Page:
This energy management device may be used in households with multiple appliances, apartment buildings and office buildings, or on campuses or within municipalities with multiple buildings operating under the same power grid.
Conventional energy demand management systems employ a centralized controller to control energy demand related to heating or cooling and use of appliances in a building. These systems have limited scalability since they employ a centralized controller for the entire controlled environment. As the control environment expands, more processing capabilities are needed at the controller which increase the cost of the management system. These systems also require extensive user involvement and maintenance.
This invention is a decentralized demand managing system which allows users to easily and effectively express their energy requirements and priorities. Users can categorize energy consuming appliances based on multiple levels of demand flexibility. An essential appliance, such as a life support medical device, would be assigned a category so that its power supply is always guaranteed. Meanwhile, a non-essential appliance such as decorative lighting may be categorized to save power when the power grid is under strain. The invention may be built or plugged into generic appliances to control power demand of the appliances or to measure power usages. A simple interface allows users to set the level of demand flexibility, and may override the assigned demand flexibility.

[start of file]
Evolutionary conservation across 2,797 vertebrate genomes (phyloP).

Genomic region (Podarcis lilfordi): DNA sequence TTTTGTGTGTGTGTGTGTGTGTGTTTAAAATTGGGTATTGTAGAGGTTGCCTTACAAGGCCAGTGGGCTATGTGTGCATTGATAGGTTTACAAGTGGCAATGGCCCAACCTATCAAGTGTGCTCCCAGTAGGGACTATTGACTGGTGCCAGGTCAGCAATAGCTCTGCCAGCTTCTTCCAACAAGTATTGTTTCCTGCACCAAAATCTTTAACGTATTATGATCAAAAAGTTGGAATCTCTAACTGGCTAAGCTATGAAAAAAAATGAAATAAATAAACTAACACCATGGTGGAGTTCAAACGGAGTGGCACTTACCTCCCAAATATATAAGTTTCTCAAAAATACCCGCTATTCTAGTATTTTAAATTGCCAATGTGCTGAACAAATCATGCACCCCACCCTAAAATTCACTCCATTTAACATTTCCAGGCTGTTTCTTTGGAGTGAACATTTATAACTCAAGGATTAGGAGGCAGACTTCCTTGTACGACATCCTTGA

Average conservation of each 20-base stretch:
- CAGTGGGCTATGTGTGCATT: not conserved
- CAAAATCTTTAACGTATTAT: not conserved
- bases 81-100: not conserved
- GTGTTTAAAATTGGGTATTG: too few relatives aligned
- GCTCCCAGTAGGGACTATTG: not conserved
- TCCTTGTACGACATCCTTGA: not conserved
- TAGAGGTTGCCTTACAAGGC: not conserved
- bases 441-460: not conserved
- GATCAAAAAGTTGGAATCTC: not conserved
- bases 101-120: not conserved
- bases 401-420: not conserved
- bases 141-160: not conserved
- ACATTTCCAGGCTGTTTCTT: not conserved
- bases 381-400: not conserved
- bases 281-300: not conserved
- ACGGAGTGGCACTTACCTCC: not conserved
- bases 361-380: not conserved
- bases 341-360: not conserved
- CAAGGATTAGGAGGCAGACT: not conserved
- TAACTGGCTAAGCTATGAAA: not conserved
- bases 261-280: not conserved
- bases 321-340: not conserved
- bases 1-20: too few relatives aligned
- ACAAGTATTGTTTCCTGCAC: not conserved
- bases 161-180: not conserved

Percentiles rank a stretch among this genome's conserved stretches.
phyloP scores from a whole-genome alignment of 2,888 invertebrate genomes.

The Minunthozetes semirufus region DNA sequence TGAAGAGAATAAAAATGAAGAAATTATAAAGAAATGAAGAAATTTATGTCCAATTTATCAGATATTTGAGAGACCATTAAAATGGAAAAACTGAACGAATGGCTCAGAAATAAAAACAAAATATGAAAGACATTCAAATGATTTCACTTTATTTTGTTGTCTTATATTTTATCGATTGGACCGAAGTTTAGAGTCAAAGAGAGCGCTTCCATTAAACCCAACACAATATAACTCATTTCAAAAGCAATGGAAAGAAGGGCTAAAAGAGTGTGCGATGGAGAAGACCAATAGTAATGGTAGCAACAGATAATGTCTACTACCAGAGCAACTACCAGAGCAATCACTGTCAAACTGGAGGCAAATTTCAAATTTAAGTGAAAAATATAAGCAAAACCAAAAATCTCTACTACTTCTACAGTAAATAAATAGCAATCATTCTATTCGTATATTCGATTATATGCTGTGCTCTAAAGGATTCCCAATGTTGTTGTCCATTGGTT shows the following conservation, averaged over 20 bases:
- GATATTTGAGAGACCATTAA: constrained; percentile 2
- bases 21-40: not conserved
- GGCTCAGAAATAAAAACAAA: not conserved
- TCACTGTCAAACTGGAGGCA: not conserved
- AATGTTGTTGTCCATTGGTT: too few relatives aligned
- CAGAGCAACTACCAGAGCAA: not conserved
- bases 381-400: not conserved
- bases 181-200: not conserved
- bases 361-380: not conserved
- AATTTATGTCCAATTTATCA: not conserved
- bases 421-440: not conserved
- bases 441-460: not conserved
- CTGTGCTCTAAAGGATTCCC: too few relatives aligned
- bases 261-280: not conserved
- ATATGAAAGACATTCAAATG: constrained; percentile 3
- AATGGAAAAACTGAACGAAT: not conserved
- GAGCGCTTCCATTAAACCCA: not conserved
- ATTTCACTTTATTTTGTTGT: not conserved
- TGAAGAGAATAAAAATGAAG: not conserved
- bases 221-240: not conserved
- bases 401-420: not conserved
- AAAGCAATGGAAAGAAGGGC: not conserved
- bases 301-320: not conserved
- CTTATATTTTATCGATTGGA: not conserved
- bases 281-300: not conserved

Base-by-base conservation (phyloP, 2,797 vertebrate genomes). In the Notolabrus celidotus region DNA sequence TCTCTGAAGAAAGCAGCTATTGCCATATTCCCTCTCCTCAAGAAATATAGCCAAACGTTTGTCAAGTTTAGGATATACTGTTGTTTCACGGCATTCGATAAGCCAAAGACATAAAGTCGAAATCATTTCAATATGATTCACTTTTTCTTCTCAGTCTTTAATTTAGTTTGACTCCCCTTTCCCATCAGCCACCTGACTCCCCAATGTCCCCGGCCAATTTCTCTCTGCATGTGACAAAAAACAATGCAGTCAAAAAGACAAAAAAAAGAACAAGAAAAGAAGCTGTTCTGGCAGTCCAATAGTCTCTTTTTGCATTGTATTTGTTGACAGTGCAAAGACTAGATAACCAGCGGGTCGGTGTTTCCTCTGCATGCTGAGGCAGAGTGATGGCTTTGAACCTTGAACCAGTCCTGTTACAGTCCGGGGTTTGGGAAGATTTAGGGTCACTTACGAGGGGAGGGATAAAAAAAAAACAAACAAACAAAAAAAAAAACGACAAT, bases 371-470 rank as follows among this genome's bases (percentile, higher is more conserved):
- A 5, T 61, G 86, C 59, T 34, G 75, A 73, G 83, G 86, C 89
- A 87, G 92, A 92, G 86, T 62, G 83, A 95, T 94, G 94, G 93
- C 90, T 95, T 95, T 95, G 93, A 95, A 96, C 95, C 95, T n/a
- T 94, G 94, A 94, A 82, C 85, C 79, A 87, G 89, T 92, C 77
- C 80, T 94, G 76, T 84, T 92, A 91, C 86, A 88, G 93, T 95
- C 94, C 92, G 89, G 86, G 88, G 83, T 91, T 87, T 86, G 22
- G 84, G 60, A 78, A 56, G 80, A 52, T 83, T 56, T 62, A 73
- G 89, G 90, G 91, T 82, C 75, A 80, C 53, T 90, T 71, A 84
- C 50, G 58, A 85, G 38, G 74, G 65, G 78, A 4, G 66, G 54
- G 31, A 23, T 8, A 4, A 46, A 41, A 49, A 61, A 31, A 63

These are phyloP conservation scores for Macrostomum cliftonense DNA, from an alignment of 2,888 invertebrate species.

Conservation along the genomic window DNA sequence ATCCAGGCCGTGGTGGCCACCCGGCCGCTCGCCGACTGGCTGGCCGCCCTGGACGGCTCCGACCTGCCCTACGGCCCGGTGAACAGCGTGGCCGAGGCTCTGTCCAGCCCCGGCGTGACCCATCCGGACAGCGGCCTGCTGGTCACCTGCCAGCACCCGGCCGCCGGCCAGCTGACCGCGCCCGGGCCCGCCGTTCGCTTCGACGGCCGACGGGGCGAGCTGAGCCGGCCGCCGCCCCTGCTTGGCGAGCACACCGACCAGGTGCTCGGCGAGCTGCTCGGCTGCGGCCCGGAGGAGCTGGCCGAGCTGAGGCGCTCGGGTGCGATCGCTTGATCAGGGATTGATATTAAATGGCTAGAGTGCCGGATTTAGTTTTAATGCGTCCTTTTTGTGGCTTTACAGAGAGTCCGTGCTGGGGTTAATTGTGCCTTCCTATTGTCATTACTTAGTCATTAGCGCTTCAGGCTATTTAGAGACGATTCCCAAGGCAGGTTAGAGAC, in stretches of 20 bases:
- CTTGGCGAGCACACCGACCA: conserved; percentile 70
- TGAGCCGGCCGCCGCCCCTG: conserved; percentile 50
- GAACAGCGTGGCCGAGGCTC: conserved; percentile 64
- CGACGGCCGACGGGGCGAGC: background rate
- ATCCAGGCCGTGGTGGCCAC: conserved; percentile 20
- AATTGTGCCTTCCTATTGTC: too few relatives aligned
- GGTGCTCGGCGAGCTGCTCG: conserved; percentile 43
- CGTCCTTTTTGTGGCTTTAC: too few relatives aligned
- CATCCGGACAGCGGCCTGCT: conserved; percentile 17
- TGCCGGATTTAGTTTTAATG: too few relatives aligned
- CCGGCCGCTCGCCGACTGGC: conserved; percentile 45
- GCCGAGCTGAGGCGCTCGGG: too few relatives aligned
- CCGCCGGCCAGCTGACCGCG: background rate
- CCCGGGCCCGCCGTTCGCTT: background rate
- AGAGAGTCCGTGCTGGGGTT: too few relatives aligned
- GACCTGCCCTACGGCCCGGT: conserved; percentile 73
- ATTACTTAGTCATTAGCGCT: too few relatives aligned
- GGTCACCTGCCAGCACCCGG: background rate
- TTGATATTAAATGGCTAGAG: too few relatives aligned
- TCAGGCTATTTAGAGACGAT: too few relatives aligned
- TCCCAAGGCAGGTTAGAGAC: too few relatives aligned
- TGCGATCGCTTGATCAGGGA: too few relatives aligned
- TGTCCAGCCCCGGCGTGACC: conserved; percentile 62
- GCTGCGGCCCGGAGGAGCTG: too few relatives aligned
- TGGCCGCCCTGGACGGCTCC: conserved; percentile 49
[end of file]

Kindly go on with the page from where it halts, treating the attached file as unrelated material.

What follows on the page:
- Cost-effective control to save large amounts of energy while still assuring that users are never forced to give up energy demands unwillingly
- Easily scalable with distributed control that responds to a network-wide demand-management request
- Hands-off system without requiring constant maintenance, yet users can easily and naturally express energy requirements